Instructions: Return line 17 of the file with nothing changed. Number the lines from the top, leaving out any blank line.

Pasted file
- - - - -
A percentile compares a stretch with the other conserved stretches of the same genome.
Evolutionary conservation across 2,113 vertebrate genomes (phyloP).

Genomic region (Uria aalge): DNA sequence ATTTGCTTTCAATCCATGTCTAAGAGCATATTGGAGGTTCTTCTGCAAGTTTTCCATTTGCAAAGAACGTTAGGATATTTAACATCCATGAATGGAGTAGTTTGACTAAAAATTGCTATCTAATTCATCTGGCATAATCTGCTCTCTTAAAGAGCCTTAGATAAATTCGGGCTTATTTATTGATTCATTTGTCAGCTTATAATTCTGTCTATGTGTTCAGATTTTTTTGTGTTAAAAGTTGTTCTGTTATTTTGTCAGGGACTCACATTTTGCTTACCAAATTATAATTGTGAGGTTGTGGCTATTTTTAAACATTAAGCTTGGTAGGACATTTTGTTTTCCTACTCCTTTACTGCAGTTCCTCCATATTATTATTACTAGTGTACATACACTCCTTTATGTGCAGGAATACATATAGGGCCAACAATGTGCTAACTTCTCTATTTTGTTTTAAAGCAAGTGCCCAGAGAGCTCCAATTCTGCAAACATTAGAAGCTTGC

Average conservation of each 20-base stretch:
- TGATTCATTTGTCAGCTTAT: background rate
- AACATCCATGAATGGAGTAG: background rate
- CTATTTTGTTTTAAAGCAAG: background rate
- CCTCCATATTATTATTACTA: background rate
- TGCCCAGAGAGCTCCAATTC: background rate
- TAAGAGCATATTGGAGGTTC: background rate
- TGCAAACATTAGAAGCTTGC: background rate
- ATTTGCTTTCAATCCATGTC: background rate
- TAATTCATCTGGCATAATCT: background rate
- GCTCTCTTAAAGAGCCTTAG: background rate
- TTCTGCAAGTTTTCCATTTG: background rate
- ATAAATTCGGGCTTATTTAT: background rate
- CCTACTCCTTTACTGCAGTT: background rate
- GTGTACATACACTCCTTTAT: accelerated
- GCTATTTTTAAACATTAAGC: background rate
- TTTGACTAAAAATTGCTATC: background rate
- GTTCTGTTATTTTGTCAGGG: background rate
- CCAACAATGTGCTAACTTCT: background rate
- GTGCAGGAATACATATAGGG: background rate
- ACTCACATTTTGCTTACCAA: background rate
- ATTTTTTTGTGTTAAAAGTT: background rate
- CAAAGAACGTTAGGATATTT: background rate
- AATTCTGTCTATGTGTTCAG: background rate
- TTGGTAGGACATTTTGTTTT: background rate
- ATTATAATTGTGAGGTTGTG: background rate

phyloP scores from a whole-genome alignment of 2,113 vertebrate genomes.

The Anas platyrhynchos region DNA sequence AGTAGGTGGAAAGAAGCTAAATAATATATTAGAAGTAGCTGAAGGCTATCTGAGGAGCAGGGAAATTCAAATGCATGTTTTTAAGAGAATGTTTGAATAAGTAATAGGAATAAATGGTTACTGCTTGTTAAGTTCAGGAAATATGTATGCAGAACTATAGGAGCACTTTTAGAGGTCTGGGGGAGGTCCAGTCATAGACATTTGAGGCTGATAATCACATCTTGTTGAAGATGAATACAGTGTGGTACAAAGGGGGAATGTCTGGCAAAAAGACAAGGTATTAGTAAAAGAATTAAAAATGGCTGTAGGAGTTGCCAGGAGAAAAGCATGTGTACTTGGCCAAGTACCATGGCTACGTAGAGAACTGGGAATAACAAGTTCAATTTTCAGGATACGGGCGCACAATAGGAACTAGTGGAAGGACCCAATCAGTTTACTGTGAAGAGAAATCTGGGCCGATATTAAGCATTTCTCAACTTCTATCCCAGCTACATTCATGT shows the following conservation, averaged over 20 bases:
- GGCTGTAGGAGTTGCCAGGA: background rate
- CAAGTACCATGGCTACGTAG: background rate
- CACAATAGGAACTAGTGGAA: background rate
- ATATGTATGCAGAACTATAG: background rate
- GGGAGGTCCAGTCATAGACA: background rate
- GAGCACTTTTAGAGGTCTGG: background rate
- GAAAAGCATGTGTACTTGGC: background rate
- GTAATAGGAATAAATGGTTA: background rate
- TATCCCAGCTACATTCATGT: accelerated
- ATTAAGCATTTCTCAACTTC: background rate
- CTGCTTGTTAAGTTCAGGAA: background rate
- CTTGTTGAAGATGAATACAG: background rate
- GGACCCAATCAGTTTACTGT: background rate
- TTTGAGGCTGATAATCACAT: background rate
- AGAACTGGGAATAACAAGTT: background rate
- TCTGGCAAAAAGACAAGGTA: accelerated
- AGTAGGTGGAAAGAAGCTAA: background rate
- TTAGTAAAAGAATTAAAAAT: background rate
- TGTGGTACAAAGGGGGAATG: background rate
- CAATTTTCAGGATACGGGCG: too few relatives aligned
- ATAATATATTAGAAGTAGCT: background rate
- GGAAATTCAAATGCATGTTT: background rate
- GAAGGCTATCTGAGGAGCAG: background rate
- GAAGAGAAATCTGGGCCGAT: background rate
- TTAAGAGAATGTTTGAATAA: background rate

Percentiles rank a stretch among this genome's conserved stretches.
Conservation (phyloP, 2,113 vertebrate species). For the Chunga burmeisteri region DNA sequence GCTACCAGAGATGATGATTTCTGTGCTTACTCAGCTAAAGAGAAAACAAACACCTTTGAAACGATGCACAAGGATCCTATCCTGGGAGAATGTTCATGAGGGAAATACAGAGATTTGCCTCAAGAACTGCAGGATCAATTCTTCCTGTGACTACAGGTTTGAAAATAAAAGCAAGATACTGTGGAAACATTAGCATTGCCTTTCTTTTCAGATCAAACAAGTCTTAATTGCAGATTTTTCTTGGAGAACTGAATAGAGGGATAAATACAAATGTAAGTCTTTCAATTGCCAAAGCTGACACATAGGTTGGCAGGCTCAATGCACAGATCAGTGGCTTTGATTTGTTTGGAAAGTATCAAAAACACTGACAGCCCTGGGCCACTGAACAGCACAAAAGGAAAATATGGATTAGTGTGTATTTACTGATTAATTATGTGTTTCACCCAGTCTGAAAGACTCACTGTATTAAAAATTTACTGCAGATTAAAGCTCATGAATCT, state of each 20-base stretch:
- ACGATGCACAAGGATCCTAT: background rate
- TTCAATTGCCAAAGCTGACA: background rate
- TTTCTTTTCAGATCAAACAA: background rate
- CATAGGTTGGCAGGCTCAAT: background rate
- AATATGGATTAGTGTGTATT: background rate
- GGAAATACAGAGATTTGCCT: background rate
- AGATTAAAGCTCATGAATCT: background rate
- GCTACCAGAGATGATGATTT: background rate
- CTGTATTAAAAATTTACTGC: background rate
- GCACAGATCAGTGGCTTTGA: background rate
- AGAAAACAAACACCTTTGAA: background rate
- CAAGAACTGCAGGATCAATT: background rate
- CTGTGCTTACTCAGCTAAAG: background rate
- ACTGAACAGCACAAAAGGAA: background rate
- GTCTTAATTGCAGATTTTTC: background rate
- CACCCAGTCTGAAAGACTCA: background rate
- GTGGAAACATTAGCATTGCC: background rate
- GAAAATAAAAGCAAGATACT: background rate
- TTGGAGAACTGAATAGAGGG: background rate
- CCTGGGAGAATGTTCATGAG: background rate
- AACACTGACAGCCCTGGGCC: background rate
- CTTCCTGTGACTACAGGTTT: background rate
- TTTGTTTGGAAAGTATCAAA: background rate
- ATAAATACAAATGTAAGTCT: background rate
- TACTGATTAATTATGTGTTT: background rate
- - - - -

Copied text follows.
- CCTACTCCTTTACTGCAGTT: background rate